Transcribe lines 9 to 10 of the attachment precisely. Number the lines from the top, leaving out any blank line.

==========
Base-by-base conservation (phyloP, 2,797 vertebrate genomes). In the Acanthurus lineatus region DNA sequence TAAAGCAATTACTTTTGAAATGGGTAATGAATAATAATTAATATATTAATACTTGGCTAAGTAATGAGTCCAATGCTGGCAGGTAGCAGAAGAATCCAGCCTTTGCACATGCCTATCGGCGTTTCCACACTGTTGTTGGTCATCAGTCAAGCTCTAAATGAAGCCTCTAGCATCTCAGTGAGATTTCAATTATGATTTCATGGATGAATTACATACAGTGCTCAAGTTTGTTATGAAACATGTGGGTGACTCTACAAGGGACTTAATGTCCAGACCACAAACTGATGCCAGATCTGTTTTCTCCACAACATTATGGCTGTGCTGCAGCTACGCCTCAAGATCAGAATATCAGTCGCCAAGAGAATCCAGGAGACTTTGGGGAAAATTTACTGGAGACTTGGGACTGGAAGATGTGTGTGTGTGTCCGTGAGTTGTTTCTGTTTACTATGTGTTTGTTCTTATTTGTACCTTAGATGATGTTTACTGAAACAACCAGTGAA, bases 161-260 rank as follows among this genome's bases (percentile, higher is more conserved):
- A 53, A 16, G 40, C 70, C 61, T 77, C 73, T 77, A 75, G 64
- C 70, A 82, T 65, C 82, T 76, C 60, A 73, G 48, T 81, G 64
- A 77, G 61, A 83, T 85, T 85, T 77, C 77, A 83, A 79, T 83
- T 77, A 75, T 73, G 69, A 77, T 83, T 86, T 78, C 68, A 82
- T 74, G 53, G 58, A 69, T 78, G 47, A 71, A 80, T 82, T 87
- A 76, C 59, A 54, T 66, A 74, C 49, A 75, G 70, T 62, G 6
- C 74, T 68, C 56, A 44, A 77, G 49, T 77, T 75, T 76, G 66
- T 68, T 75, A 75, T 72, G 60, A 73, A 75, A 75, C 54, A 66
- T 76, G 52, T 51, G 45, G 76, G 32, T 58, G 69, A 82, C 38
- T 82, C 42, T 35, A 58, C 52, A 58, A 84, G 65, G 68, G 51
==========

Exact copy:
- T 68, T 75, A 75, T 72, G 60, A 73, A 75, A 75, C 54, A 66
- T 76, G 52, T 51, G 45, G 76, G 32, T 58, G 69, A 82, C 38